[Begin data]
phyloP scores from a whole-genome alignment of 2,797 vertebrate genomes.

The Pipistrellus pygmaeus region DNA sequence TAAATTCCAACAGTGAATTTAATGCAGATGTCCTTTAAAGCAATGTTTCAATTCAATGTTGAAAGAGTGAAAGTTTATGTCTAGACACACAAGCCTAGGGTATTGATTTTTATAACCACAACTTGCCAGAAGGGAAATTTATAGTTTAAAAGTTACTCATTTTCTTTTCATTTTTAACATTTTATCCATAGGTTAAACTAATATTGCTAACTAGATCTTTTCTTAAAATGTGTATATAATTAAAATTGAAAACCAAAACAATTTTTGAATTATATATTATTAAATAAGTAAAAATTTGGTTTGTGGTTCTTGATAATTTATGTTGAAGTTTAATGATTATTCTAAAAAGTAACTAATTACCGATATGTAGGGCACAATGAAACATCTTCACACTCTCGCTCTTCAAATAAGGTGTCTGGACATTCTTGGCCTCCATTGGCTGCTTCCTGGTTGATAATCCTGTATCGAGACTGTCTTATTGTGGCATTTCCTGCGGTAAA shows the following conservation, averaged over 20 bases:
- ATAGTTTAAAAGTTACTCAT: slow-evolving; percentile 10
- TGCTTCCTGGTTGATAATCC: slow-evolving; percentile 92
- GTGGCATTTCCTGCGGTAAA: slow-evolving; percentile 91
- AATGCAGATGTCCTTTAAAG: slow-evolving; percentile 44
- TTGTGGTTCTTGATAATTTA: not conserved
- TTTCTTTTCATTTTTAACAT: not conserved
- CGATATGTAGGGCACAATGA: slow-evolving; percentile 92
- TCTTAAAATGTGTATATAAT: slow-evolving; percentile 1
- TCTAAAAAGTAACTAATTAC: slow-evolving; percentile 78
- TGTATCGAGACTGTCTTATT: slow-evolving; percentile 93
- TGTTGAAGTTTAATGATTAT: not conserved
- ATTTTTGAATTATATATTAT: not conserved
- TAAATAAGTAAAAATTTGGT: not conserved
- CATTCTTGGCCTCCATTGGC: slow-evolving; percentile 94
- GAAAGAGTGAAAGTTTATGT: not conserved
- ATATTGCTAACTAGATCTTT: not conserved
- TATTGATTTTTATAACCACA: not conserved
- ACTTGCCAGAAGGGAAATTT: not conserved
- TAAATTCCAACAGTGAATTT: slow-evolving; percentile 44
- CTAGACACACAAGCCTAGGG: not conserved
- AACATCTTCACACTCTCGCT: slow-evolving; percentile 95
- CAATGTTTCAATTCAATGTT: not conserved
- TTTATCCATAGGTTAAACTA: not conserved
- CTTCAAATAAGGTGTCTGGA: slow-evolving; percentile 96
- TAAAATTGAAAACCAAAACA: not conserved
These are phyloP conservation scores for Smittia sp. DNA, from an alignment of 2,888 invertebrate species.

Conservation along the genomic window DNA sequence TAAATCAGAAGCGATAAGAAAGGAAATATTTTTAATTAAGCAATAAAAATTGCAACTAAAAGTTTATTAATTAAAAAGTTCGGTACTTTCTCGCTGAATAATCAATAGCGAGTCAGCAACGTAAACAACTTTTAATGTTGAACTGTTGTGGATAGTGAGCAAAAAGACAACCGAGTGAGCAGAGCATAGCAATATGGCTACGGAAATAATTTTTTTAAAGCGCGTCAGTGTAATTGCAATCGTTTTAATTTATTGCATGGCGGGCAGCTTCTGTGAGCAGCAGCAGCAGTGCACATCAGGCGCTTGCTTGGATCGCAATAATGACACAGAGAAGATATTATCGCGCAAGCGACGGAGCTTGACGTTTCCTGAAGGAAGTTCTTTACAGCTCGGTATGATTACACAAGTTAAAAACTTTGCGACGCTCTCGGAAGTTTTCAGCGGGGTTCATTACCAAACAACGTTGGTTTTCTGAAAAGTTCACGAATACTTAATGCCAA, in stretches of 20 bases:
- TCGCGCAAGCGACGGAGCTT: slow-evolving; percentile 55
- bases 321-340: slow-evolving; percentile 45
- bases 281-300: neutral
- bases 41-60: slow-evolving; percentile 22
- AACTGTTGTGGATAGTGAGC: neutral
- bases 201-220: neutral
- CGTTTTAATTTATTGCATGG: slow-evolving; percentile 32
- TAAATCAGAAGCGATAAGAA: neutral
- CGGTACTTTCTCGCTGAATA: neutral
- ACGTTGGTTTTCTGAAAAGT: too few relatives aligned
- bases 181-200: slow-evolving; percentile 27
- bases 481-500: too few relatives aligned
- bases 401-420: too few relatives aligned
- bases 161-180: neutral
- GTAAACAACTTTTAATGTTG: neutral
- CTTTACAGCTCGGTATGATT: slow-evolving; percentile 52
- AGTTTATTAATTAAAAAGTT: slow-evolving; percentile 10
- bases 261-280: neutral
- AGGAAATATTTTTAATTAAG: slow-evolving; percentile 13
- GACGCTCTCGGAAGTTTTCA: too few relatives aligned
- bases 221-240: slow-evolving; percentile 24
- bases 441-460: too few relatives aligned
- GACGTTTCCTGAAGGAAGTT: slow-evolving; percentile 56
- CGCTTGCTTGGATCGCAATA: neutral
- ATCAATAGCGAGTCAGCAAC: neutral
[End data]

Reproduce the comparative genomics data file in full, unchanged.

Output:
phyloP scores from a whole-genome alignment of 2,797 vertebrate genomes.

The Pipistrellus pygmaeus region DNA sequence TAAATTCCAACAGTGAATTTAATGCAGATGTCCTTTAAAGCAATGTTTCAATTCAATGTTGAAAGAGTGAAAGTTTATGTCTAGACACACAAGCCTAGGGTATTGATTTTTATAACCACAACTTGCCAGAAGGGAAATTTATAGTTTAAAAGTTACTCATTTTCTTTTCATTTTTAACATTTTATCCATAGGTTAAACTAATATTGCTAACTAGATCTTTTCTTAAAATGTGTATATAATTAAAATTGAAAACCAAAACAATTTTTGAATTATATATTATTAAATAAGTAAAAATTTGGTTTGTGGTTCTTGATAATTTATGTTGAAGTTTAATGATTATTCTAAAAAGTAACTAATTACCGATATGTAGGGCACAATGAAACATCTTCACACTCTCGCTCTTCAAATAAGGTGTCTGGACATTCTTGGCCTCCATTGGCTGCTTCCTGGTTGATAATCCTGTATCGAGACTGTCTTATTGTGGCATTTCCTGCGGTAAA shows the following conservation, averaged over 20 bases:
- ATAGTTTAAAAGTTACTCAT: slow-evolving; percentile 10
- TGCTTCCTGGTTGATAATCC: slow-evolving; percentile 92
- GTGGCATTTCCTGCGGTAAA: slow-evolving; percentile 91
- AATGCAGATGTCCTTTAAAG: slow-evolving; percentile 44
- TTGTGGTTCTTGATAATTTA: not conserved
- TTTCTTTTCATTTTTAACAT: not conserved
- CGATATGTAGGGCACAATGA: slow-evolving; percentile 92
- TCTTAAAATGTGTATATAAT: slow-evolving; percentile 1
- TCTAAAAAGTAACTAATTAC: slow-evolving; percentile 78
- TGTATCGAGACTGTCTTATT: slow-evolving; percentile 93
- TGTTGAAGTTTAATGATTAT: not conserved
- ATTTTTGAATTATATATTAT: not conserved
- TAAATAAGTAAAAATTTGGT: not conserved
- CATTCTTGGCCTCCATTGGC: slow-evolving; percentile 94
- GAAAGAGTGAAAGTTTATGT: not conserved
- ATATTGCTAACTAGATCTTT: not conserved
- TATTGATTTTTATAACCACA: not conserved
- ACTTGCCAGAAGGGAAATTT: not conserved
- TAAATTCCAACAGTGAATTT: slow-evolving; percentile 44
- CTAGACACACAAGCCTAGGG: not conserved
- AACATCTTCACACTCTCGCT: slow-evolving; percentile 95
- CAATGTTTCAATTCAATGTT: not conserved
- TTTATCCATAGGTTAAACTA: not conserved
- CTTCAAATAAGGTGTCTGGA: slow-evolving; percentile 96
- TAAAATTGAAAACCAAAACA: not conserved
These are phyloP conservation scores for Smittia sp. DNA, from an alignment of 2,888 invertebrate species.

Conservation along the genomic window DNA sequence TAAATCAGAAGCGATAAGAAAGGAAATATTTTTAATTAAGCAATAAAAATTGCAACTAAAAGTTTATTAATTAAAAAGTTCGGTACTTTCTCGCTGAATAATCAATAGCGAGTCAGCAACGTAAACAACTTTTAATGTTGAACTGTTGTGGATAGTGAGCAAAAAGACAACCGAGTGAGCAGAGCATAGCAATATGGCTACGGAAATAATTTTTTTAAAGCGCGTCAGTGTAATTGCAATCGTTTTAATTTATTGCATGGCGGGCAGCTTCTGTGAGCAGCAGCAGCAGTGCACATCAGGCGCTTGCTTGGATCGCAATAATGACACAGAGAAGATATTATCGCGCAAGCGACGGAGCTTGACGTTTCCTGAAGGAAGTTCTTTACAGCTCGGTATGATTACACAAGTTAAAAACTTTGCGACGCTCTCGGAAGTTTTCAGCGGGGTTCATTACCAAACAACGTTGGTTTTCTGAAAAGTTCACGAATACTTAATGCCAA, in stretches of 20 bases:
- TCGCGCAAGCGACGGAGCTT: slow-evolving; percentile 55
- bases 321-340: slow-evolving; percentile 45
- bases 281-300: neutral
- bases 41-60: slow-evolving; percentile 22
- AACTGTTGTGGATAGTGAGC: neutral
- bases 201-220: neutral
- CGTTTTAATTTATTGCATGG: slow-evolving; percentile 32
- TAAATCAGAAGCGATAAGAA: neutral
- CGGTACTTTCTCGCTGAATA: neutral
- ACGTTGGTTTTCTGAAAAGT: too few relatives aligned
- bases 181-200: slow-evolving; percentile 27
- bases 481-500: too few relatives aligned
- bases 401-420: too few relatives aligned
- bases 161-180: neutral
- GTAAACAACTTTTAATGTTG: neutral
- CTTTACAGCTCGGTATGATT: slow-evolving; percentile 52
- AGTTTATTAATTAAAAAGTT: slow-evolving; percentile 10
- bases 261-280: neutral
- AGGAAATATTTTTAATTAAG: slow-evolving; percentile 13
- GACGCTCTCGGAAGTTTTCA: too few relatives aligned
- bases 221-240: slow-evolving; percentile 24
- bases 441-460: too few relatives aligned
- GACGTTTCCTGAAGGAAGTT: slow-evolving; percentile 56
- CGCTTGCTTGGATCGCAATA: neutral
- ATCAATAGCGAGTCAGCAAC: neutral